As the years tick by and I come close to wrapping up a decade of ex-pat life in New Zealand, the list of places I haven’t been to shrinks. But don’t worry, I still have that list.
One such place which has been calling to me for a long time is Ōkārito, on the west coast of the South Island. I’ve driven by Ōkārito about a million times, and I might have peeked in once or twice, but I never took the time to get to know it until this year.
An iconic beach and lagoon, Ōkārito is New Zealand’s largest unmodified wetland and home to some outstanding rare birds. Half an hour from Franz Josef, Ōkārito was initially a historic settlement for Māori and European gold miners, like so many quiet rural spots on the coast. It was even home to a large port back in the day, hard to imagine now with its population of about thirty on a good day.
Nowadays, Ōkārito beckons both nature lovers and introverts alike. As soon as I arrived, I thought to myself, hmm, I could happily live here.
Something that often surprises me is people who think the West Coast is home to crazy weather. Sure, it does get a lot of rain, hence the temperate rainforest. And sure, sometimes there sometimes are big storms, but it’s not often. The big secret (I’m sure spilling will get me crucified for spilling) is that the West Coast has beautiful weather.
There have been so many times where I’ve visited in winter, and it’s warm, completely still, and sunny. The iconic lakes are perfect mirror reflections of the native bush and mountains. And the smell, oh my god, the smell. It’s that damp earthy, fresh post-rain clean kind of smell. It makes you feel alive.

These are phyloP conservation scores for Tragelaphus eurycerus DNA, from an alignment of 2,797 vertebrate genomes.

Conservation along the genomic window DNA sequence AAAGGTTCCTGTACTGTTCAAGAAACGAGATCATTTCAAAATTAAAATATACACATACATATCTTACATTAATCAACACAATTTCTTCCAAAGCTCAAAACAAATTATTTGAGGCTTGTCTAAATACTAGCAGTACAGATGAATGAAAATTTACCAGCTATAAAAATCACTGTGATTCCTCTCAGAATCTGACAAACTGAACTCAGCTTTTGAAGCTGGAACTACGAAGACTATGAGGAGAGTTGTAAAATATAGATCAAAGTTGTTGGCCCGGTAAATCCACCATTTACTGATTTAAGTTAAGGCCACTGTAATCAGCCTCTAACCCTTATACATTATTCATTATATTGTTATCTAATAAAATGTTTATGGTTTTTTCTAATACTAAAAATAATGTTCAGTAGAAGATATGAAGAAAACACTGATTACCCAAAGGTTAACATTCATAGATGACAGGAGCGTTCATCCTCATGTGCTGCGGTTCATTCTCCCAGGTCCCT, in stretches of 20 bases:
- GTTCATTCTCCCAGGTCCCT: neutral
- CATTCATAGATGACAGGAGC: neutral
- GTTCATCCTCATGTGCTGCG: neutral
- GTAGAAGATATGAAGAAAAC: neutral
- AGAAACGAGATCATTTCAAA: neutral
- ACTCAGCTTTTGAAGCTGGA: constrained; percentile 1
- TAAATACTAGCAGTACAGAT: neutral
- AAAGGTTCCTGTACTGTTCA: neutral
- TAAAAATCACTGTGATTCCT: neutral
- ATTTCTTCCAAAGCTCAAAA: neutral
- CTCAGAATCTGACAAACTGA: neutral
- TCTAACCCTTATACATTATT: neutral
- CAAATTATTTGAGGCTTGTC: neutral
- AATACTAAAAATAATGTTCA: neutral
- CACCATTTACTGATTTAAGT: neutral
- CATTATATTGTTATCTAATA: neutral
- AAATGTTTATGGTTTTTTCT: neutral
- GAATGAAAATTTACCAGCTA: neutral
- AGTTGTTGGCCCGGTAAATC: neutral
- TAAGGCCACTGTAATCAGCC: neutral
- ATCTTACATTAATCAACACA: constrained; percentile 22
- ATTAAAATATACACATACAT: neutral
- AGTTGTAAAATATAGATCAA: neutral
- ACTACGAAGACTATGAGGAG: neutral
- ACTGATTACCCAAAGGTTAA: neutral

Because you have to turn off the main highway that snakes down the length of the West Coast, I reckon many folks skip out on visiting Ōkārito. That’s certainly a mistake I made for a long time.
The town (imagine air quotes around “town” because even that word is a stretch) is idyllic and peaceful. With the Alps as a backdrop, ocean on your doorstep, and kiwi in the bush nearby, I can’t figure out why this place isn’t bumping with tourists 24/7.
Because of its ecological significance, most people who pop out to Ōkārito are keen birders and nature frothers. Let’s say I was the youngest there by quite a few decades. Some people travel to see mountains, and I travel to see herons.
There is one absolute must-do in Ōkārito, and that’s to head out on the famous lagoon with Okarito Eco Boat Tours. Indisputably the best way to experience the wetlands and their incredible nature, head out with locals Paula and Swade for a morning exploration.
They take you around the Ōkārito lagoon, wetlands, and rainforest waterways on their custom open boat. Over 3,000 hectares, this is one of the best wetlands you can visit in New Zealand. You see so much on the water, from birds that live and feed in fresh and saltwater environments to wading birds and some of the rarest creatures in the country.
We saw banded dotterels, godwits that fly here from Alaska, and the unusual-looking spoonbills. Here dwell the Rowi, the rarest kiwi, though it’s not one you generally see (though you can visit them at the Franz Josef Wildlife Centre nearby where they are raised).
Turning a corner and seeing dozens of the Dr. Seuss-esque spoonbills perched on top of the trees like ornaments is not something you see every day!